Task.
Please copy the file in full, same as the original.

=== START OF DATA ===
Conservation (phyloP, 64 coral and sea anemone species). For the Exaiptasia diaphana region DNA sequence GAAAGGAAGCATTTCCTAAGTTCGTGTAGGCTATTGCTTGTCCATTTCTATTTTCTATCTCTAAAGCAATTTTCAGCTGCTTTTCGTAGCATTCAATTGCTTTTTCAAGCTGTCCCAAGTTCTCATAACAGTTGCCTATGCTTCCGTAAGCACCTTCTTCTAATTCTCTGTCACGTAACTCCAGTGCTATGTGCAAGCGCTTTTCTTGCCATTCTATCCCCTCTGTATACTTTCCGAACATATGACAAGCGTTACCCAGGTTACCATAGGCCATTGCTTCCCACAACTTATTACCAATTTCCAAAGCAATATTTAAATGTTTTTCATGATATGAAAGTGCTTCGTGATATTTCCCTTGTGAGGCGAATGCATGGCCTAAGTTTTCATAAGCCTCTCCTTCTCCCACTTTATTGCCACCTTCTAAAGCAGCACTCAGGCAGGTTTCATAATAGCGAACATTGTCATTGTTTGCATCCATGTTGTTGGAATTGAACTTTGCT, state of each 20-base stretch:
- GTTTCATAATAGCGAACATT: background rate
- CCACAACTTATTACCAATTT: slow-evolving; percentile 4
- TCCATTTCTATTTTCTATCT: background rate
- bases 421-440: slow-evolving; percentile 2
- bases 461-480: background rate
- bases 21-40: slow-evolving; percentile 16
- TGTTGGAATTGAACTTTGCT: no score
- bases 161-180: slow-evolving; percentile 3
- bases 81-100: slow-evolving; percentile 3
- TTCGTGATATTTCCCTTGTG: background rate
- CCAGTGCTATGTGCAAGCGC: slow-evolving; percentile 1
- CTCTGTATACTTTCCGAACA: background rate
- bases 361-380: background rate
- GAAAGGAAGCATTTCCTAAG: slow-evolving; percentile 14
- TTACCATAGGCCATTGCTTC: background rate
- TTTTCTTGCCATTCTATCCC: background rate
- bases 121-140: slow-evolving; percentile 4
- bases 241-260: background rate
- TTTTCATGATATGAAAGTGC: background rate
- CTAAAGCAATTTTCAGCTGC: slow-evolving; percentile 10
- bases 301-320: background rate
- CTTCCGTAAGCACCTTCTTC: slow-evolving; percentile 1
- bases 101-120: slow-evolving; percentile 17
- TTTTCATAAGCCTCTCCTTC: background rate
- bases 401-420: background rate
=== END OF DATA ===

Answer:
Conservation (phyloP, 64 coral and sea anemone species). For the Exaiptasia diaphana region DNA sequence GAAAGGAAGCATTTCCTAAGTTCGTGTAGGCTATTGCTTGTCCATTTCTATTTTCTATCTCTAAAGCAATTTTCAGCTGCTTTTCGTAGCATTCAATTGCTTTTTCAAGCTGTCCCAAGTTCTCATAACAGTTGCCTATGCTTCCGTAAGCACCTTCTTCTAATTCTCTGTCACGTAACTCCAGTGCTATGTGCAAGCGCTTTTCTTGCCATTCTATCCCCTCTGTATACTTTCCGAACATATGACAAGCGTTACCCAGGTTACCATAGGCCATTGCTTCCCACAACTTATTACCAATTTCCAAAGCAATATTTAAATGTTTTTCATGATATGAAAGTGCTTCGTGATATTTCCCTTGTGAGGCGAATGCATGGCCTAAGTTTTCATAAGCCTCTCCTTCTCCCACTTTATTGCCACCTTCTAAAGCAGCACTCAGGCAGGTTTCATAATAGCGAACATTGTCATTGTTTGCATCCATGTTGTTGGAATTGAACTTTGCT, state of each 20-base stretch:
- GTTTCATAATAGCGAACATT: background rate
- CCACAACTTATTACCAATTT: slow-evolving; percentile 4
- TCCATTTCTATTTTCTATCT: background rate
- bases 421-440: slow-evolving; percentile 2
- bases 461-480: background rate
- bases 21-40: slow-evolving; percentile 16
- TGTTGGAATTGAACTTTGCT: no score
- bases 161-180: slow-evolving; percentile 3
- bases 81-100: slow-evolving; percentile 3
- TTCGTGATATTTCCCTTGTG: background rate
- CCAGTGCTATGTGCAAGCGC: slow-evolving; percentile 1
- CTCTGTATACTTTCCGAACA: background rate
- bases 361-380: background rate
- GAAAGGAAGCATTTCCTAAG: slow-evolving; percentile 14
- TTACCATAGGCCATTGCTTC: background rate
- TTTTCTTGCCATTCTATCCC: background rate
- bases 121-140: slow-evolving; percentile 4
- bases 241-260: background rate
- TTTTCATGATATGAAAGTGC: background rate
- CTAAAGCAATTTTCAGCTGC: slow-evolving; percentile 10
- bases 301-320: background rate
- CTTCCGTAAGCACCTTCTTC: slow-evolving; percentile 1
- bases 101-120: slow-evolving; percentile 17
- TTTTCATAAGCCTCTCCTTC: background rate
- bases 401-420: background rate